Google Chrome : Java Glossary

To use the Java Web Start application on this page, you should have a recent Java installed, preferably 32-bit JRE (Java Runtime Environment) 1.8.0_05.
Google Chrome Google Chrome

Google has released an open source browser based on Apple’s Safari rendering engine. The current version is 23.0.1271.97 Last revised/verified: 2012-12-13.

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Denmark

Something is rotten in the state of Denmark.
~ William Shakespear (born: 1564-04-23 died: 1616-04-23 at age: 52) Marcellus in Hamlet Act I scene iv

There is something a little fishy about Google. First they discontinued support for Java Applets, but maintained the fiction they were by having a button to turn it on. It does not work in beta either. They have fiddled with Java Web Start to make it clumsy to use, rather than a one-click as intended. Why are they trying to ruin Java Applets while simultaneously promoting Java for use inside Android cellphones?

Second, Google Chrome seems to be the only browser that can deal with Google Adsense and Google Translate reacting so slowly. There is a technical reason for this — their superior multi-thread JavaScript engine. However, it is almost as though the deliberately hobbled Google AdSense so that Chrome would look better compared with other browsers. They properly should fix AdSense, Translate and the like to work properly in any browser when the Google server is slow or the proxy server is slow.

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Java Support

Chrome’s support of Java is incompetent to the point of malice. Nether Java nor Java Web start work when you first install Chrome.

You can coax Java Applets to partially work by installing a special Chrome version of Java including a complete JRE version 1.6.0_29 and plug-in DLL (Dynamic Link Library) for Chrome. Once that is done, Chrome will start using your 32-bit 1.8.0_05. You can then uninstall the obsolete JRE version 1.6.0_29. However, even then Chrome keeps asking permission over and over to run an unsigned Applet as if there were something dangerous about it. It re-asks even for the same page and even if you have previously told to it accept Applets from this website before, especially if you load from local hard disk. Further, Chrome randomly fails to render some of the Applets on a page. Every time you reload the page a different set of them will render. Further, it keeps reloading pages for no reason at all, sometimes with Java, sometimes without. This is too incompetent for words. A student who handed in a program in a first year programming course would get failing grade for this sort of half-assed effort.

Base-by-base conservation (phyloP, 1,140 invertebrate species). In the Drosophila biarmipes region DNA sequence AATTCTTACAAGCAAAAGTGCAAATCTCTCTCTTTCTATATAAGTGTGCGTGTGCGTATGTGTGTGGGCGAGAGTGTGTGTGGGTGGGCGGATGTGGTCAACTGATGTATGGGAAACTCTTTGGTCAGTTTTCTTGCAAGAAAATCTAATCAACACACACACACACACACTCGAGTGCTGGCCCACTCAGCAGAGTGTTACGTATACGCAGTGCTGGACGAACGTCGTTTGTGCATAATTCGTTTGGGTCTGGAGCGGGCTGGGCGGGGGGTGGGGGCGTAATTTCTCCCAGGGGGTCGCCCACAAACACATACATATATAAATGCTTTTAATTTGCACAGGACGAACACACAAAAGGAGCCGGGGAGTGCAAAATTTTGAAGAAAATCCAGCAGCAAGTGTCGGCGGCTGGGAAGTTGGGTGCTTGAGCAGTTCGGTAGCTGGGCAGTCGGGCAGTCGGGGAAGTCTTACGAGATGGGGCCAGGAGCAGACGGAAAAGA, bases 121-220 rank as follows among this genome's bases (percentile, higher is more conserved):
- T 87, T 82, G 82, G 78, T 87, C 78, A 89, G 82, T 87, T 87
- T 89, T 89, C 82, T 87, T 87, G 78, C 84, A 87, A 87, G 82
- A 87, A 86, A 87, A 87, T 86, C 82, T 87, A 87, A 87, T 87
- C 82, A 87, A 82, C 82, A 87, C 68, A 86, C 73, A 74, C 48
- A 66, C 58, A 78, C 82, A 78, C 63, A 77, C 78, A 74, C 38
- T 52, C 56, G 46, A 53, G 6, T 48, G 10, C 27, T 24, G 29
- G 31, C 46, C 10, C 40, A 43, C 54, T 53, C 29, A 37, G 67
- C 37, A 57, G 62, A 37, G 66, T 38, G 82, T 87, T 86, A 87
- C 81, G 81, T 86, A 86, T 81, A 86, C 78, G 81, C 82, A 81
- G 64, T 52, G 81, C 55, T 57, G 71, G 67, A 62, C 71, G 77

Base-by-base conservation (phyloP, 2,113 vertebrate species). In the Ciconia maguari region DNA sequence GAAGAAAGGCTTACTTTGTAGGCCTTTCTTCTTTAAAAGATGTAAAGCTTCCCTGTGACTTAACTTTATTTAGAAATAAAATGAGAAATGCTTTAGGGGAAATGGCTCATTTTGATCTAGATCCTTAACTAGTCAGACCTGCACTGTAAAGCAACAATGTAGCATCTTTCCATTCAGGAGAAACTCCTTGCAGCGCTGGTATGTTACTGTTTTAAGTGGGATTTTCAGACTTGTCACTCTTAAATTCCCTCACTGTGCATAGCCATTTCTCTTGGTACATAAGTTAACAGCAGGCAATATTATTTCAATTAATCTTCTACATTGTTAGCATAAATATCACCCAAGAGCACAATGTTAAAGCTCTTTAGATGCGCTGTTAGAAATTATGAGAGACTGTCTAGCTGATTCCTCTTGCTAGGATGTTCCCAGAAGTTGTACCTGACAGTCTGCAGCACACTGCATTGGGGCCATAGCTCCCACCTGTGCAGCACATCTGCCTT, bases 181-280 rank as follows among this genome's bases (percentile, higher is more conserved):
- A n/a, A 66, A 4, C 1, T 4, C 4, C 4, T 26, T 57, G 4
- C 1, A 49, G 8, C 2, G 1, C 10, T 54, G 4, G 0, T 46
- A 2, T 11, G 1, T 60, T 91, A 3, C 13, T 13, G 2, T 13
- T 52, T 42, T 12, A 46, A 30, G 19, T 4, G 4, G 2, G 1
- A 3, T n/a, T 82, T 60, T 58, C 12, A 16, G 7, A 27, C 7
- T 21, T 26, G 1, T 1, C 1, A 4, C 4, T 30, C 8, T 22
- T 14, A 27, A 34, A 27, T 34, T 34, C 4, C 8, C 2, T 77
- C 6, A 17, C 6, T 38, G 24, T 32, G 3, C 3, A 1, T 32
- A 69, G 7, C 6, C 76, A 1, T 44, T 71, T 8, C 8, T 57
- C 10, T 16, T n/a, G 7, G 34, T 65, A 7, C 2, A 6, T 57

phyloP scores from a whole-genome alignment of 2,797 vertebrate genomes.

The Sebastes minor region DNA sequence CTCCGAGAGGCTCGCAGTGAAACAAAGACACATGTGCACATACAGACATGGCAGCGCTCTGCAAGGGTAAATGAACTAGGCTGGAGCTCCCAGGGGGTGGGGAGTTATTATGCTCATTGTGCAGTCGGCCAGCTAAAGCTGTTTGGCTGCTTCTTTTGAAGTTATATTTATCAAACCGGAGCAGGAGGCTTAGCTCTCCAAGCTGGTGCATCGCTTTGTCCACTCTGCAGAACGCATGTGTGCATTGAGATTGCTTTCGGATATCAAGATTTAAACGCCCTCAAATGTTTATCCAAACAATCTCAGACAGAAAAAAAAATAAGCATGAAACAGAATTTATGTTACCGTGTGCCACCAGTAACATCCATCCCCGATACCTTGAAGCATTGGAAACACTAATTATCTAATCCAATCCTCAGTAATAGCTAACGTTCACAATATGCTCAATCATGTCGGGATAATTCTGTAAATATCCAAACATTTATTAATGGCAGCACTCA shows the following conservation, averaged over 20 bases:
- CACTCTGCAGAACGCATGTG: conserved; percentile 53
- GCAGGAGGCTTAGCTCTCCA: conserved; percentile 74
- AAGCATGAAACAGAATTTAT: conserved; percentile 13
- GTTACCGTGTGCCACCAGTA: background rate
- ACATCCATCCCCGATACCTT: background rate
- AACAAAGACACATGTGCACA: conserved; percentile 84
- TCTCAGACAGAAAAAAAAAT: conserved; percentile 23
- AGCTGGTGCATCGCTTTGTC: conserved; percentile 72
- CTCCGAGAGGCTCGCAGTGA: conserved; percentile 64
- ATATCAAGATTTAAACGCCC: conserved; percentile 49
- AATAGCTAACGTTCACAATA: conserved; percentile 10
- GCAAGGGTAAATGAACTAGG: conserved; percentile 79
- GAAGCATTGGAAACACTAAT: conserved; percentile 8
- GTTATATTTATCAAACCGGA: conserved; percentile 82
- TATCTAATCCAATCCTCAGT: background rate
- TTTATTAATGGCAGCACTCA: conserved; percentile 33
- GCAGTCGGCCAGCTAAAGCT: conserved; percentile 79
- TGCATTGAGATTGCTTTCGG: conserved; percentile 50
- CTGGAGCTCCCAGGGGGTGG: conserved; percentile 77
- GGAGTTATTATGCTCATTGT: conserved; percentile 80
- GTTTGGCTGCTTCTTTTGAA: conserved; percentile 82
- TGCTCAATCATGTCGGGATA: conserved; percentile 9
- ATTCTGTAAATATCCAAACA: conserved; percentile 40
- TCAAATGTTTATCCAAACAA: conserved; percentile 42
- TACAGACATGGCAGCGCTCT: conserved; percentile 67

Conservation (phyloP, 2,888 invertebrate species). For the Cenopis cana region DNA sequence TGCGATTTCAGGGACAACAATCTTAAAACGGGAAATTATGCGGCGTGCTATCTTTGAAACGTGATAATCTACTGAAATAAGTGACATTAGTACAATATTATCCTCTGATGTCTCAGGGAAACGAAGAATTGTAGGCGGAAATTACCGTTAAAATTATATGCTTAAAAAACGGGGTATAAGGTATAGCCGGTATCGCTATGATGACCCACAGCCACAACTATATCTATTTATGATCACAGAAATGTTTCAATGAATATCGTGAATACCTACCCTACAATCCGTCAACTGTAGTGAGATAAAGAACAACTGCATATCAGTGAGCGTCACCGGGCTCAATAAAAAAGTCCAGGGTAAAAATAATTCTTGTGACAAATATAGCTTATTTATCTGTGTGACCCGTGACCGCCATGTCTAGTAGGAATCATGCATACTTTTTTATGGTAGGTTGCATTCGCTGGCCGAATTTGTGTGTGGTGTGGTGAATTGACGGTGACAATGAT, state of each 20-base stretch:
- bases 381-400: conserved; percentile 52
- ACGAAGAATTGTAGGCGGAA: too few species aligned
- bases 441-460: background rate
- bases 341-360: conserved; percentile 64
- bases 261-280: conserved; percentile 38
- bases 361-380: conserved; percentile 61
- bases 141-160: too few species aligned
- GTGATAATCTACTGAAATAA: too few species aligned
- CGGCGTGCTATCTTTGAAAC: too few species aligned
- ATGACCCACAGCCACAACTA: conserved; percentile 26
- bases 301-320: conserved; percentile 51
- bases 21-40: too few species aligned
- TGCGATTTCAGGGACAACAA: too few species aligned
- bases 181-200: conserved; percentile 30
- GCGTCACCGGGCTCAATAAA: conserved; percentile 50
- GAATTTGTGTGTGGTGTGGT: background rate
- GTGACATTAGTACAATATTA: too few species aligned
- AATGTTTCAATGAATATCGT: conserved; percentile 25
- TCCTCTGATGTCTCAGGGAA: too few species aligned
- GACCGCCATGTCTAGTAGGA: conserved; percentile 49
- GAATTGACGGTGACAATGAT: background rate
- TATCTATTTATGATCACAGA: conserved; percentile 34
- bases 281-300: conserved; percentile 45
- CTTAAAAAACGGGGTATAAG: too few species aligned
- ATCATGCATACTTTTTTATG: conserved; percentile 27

Once you have Applets working, you can tackle making Java Web Start work, using this Easter egg.

  1. Go to the SetClock Java Web Start page (or any other JWS (Java Web Start) app).
  2. Click the orange launch button.
  3. Download the *.jnlp file to a temporary directory. You can discard it later.
  4. In the bottom left of your screen you will see word setclock.jnlp with a tiny downward pointing arrow just to the right of it.
  5. Click the tiny arrow.
  6. Tick off always open files of this type.
  7. Now try launching SetClock again by clicking the orange launch icon. It should ever after start properly.

RFE (Request For Enhancement)


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